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Subject: Re: [ub] Justification for < not being a total order on pointers?
From: Nevin Liber (nevin_at_[hidden])
Date: 2013-10-17 23:30:39


On 17 October 2013 23:13, Gabriel Dos Reis <gdr_at_[hidden]> wrote:

> | I suppose the other implication that is on the mind of many people
> but
>
| not being discussed is
> |
> | p != q => intptr_t(p) != intptr_t(q)
> |
> |
> | I'm not concerned about that, as p -> intptr_t(p) -> p has to result in a
> | matching pointer. I don't see how that is workable if the implication
> above
> | fails.
>
> Hmm, remember I am very slow. Please explain this for me in further
> details; I -think- I guess what you are saying but I would rather
> make sure you spell out for me how this is working on today's machines
> for which we need to make operator< a total ordering, and how they match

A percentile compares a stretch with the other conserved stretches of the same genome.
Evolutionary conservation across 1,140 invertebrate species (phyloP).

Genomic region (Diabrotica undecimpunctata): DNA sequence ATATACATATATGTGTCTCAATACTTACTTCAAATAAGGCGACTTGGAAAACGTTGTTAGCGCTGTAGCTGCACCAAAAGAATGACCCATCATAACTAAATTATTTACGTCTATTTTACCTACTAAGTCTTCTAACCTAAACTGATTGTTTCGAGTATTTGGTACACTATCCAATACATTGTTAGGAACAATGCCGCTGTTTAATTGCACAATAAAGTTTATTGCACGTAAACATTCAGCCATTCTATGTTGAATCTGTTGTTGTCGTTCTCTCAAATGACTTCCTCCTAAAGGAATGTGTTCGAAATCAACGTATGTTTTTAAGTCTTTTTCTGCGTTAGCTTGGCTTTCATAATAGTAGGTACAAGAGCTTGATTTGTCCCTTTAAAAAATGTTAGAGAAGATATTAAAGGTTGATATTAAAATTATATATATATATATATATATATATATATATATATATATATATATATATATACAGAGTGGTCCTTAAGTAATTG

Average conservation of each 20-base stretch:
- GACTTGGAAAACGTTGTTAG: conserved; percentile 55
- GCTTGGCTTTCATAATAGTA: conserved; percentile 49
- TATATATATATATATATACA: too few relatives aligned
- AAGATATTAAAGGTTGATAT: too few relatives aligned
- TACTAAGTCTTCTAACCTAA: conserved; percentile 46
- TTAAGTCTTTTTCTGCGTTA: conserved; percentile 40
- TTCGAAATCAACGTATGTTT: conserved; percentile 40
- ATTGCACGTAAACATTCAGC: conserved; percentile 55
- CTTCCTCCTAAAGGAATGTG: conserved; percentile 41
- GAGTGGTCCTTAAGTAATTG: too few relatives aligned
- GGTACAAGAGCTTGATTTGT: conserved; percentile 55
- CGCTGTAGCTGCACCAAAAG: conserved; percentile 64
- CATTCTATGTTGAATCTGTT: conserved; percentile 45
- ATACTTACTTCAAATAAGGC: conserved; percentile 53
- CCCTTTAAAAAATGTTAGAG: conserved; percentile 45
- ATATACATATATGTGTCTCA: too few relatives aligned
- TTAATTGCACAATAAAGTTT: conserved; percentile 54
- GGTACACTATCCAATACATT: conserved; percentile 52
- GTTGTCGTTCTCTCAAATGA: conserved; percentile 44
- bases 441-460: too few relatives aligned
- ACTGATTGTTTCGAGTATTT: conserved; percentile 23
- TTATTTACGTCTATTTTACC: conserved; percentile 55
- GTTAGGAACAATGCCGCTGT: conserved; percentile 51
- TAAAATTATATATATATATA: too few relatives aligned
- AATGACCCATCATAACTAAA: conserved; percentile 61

> (or differ from existing implementations.)
>

Proof by contradiction:

1. Suppose p != q => intptr_t(p) == intptr_t(q)

The guarantee for a pointer p of type T* is, if intptr_t is provided:

p equals (T*)(intptr_t)(p);

let x = intptr_t(p)

x must also equal (intptr_t)(q) because (intptr_t)(p) == (intptr_t)(q)

It is impossible for (T*)(x) != (T*)(x).

With substitution, (T*)(intptr_t)(p) != (T*)(intptr_t)(q) is also
impossible.

Therefore,

p != q => intptr_t(p) != intptr_t(q)

must be true.

Q.E.D.

-- 
 Nevin ":-)" Liber  <mailto:nevin_at_[hidden]>  (847) 691-1404



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